Regardless, the trial court acted within its discretion by limiting the evidence to impeachment purposes. Defendant presents a theory that defendant’s wife conspired with the sheriff to concoct a story of abuse and coach defendant’s daughters to support the story. Had defendant had evidence to support such a theory, that evidence certainly would have been admissible. All defendant offered, however, was evidence tending to show that defendant’s wife and the sheriff had an affair. Defendant chose not to pursue the “coaching” theory during cross-examination of the children. The sheriff was not called as a witness by the State, and gave no testimony in support of the charges against defendant, so any possible bias of the sheriff was not relevant. As defense counsel repeatedly argued during the trial, the principal issue in this domestic abuse case was the credibility of the complaining witnesses. Evidence as to the sheriff’s actions and *58motives had no bearing on the credibility of defendant’s wife and children. We agree with the trial court that evidence of the alleged affair had minimal probative value, but was very likely to confuse the issues at the trial and mislead the jury.

Defendant argues that this case is analogous to Cartee, in which this Court reversed the defendant’s sexual assault convictions and remanded for a new trial because the trial court excluded evidence that the complaining witness may have fabricated the charges. In Cartee, however, the defendant presented a coherent theory explaining the claimed motive to fabricate, and made an offer of proof supporting that theory. Specifically, the defendant, a bookkeeper who had worked for the complainant’s stepfather, claimed

that (1) the investigation of the stepfather for fraud was underway before any allegations of sexual assault; (2) soon after the investigation started, the stepfather threatened defendant in an attempt to get him to remain silent about his knowledge of the business; (3) complainant’s mother met with defendant’s brother and proposed an arrangement whereby the sexual assault charges would be dropped in return for defendant’s signed agreement not to testify further against the stepfather; and (4) thereafter, complainant and his mother met with the state’s attorney in an effort to have the sexual assault charges dropped.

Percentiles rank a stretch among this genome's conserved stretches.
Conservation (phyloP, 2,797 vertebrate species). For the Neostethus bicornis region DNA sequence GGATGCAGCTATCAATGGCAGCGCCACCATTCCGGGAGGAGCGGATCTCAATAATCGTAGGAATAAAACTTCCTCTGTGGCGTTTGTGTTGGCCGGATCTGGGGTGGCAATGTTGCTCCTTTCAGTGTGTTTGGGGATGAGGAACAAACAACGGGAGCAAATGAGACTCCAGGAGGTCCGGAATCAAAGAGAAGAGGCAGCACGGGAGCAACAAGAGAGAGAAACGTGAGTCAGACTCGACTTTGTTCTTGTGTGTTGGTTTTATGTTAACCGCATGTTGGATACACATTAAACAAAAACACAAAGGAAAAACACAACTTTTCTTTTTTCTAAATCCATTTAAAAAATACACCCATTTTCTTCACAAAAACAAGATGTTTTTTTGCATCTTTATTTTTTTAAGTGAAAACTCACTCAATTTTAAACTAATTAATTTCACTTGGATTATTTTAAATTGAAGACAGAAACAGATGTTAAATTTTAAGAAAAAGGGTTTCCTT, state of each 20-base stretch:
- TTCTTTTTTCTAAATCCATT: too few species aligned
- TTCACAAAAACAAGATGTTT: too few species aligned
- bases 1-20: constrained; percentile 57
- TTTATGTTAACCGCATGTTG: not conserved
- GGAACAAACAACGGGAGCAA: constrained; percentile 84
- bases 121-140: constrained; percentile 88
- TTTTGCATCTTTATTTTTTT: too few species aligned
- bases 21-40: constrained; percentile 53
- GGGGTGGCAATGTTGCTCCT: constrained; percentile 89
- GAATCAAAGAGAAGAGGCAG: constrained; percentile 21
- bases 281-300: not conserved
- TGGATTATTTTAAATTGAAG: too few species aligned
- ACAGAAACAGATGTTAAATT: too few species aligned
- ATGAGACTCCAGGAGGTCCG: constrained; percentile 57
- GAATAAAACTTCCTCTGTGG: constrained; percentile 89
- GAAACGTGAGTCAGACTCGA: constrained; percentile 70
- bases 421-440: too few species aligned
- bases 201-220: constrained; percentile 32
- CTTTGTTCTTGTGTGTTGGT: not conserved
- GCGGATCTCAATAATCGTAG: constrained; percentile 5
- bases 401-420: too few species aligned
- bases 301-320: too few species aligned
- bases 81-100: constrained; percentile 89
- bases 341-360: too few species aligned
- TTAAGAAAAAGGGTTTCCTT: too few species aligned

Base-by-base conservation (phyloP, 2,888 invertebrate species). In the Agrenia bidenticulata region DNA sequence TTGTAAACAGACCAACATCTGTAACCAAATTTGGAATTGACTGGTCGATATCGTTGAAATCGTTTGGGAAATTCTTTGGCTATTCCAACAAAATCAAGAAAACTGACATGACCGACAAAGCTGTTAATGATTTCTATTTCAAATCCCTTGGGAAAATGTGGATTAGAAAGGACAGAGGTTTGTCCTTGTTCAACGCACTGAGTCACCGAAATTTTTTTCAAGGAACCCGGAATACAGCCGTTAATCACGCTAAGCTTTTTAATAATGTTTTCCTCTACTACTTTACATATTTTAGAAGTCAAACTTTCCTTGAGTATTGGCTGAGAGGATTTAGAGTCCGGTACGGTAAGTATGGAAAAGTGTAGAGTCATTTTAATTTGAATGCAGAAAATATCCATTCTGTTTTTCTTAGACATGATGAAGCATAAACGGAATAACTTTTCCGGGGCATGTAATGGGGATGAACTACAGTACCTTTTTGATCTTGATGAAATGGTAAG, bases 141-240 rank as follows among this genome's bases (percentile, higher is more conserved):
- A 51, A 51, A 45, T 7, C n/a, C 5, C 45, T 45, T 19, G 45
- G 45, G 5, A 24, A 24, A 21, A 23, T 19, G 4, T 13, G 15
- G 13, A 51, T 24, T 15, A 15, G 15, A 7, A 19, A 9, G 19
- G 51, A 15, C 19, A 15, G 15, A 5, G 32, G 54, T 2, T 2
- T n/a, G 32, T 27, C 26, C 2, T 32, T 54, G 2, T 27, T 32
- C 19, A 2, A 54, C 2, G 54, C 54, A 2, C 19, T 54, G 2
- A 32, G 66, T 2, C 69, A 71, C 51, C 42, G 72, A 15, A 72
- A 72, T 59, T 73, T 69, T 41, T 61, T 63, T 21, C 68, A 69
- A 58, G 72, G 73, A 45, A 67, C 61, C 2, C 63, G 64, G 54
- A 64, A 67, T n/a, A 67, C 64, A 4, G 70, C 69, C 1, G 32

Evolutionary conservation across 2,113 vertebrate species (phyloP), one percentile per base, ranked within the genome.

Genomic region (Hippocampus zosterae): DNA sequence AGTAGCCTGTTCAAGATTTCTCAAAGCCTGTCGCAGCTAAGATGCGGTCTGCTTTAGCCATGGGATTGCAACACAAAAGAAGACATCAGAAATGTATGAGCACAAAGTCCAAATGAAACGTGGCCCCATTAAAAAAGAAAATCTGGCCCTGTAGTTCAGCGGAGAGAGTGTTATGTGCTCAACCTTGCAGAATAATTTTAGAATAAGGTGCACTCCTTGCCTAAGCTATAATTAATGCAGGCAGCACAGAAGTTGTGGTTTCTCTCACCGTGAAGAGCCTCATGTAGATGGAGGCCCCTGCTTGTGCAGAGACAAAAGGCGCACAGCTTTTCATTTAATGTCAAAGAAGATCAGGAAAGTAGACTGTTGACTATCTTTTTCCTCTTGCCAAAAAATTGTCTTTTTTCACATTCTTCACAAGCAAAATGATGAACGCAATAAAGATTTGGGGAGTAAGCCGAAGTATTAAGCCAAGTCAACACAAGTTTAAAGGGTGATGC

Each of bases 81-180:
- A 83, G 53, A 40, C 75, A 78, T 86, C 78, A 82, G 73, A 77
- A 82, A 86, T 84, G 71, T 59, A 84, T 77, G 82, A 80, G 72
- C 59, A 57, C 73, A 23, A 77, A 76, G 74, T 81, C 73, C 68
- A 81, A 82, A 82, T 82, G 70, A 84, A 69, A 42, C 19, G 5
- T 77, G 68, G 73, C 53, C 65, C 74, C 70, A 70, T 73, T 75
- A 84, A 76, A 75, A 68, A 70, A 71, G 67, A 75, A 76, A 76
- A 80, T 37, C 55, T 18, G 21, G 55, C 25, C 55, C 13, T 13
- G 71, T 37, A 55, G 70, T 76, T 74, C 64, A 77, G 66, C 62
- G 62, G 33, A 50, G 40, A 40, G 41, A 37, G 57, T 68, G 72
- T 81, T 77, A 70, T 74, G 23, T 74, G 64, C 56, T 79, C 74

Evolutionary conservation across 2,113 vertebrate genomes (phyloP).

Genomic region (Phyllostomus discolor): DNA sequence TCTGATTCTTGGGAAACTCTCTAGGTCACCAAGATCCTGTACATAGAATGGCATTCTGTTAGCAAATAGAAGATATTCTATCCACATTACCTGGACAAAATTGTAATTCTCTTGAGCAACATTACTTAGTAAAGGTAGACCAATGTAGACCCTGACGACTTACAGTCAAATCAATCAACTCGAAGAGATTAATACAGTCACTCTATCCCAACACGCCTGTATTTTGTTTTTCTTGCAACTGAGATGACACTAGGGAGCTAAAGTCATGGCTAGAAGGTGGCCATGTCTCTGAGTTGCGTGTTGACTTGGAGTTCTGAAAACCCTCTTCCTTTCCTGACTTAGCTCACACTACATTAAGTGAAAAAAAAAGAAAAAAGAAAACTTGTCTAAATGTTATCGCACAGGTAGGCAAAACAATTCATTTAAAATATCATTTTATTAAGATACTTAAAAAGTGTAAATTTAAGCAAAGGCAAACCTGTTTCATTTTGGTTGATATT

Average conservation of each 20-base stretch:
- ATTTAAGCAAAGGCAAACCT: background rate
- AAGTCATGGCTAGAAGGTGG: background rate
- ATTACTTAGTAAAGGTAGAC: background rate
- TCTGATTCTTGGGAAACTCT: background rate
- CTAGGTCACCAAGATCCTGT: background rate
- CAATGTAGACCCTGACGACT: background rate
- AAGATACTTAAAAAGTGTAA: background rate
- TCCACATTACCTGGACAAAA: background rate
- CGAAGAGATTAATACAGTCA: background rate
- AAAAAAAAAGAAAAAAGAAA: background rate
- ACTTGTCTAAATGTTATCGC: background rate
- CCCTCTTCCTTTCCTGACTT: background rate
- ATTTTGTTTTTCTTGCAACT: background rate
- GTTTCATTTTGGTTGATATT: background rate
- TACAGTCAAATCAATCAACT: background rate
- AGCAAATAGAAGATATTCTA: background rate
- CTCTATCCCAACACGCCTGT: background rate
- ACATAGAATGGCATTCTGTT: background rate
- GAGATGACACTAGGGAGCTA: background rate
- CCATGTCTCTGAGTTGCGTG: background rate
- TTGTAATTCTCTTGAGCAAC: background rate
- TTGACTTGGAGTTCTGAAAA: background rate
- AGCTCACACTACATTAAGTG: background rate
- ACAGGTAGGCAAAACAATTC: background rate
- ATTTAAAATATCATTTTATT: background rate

161 Vt. at 74-75, 632 A.2d at 1109-10.

This case may be distinguished from Cartee on several grounds. Here, the trial court was particularly concerned that the jury not be distracted by the conflicting evidence regarding the alleged affair, the fact of which was never conclusively established. The possibility for prejudice was thus greater than in Cartee, where the fact of the fraud investigation was undisputed. Also, we emphasized in Cartee that because the only evidence against the defendant was the victim’s uncorroborated testimony, the victim’s motivation was a “critical issue.” Id. at 76, 632 A.2d at 1110. In this case the testimony of defendant’s wife was corroborated by the two children and by the State’s other "witnesses.

Moreover, defendant’s “theory of the case” is just that: a theory, for which he offered no supporting evidence. Unlike the evidence of harassment and dealmaking in Cartee, the mere fact of an affair between defendant’s wife and the sheriff does not suggest that defendant’s wife fabricated the charges against her husband. Al*59though in Cartee the proffered evidence centered on actions of the complainant’s family members, those actions suggested a reason why the complainant might have fabricated the charges against the defendant. Here, after impeaching the credibility of defendant’s wife, defendant in essence sought to impeach the sheriff as well, by creating a mini-trial on the issue of the affair. As the sheriff’s credibility was not in issue, however, evidence tending to show his bias was not relevant.


Defendant’s second claim of error is that the trial court improperly denied his motion for a new trial based on newly discovered evidence. The new evidence was an audio tape from a telephone answering machine that contained four statements made by defendant’s wife. The statements, which were recorded on the sheriff’s answering machine on a single day several months before defendant’s trial, read as follows: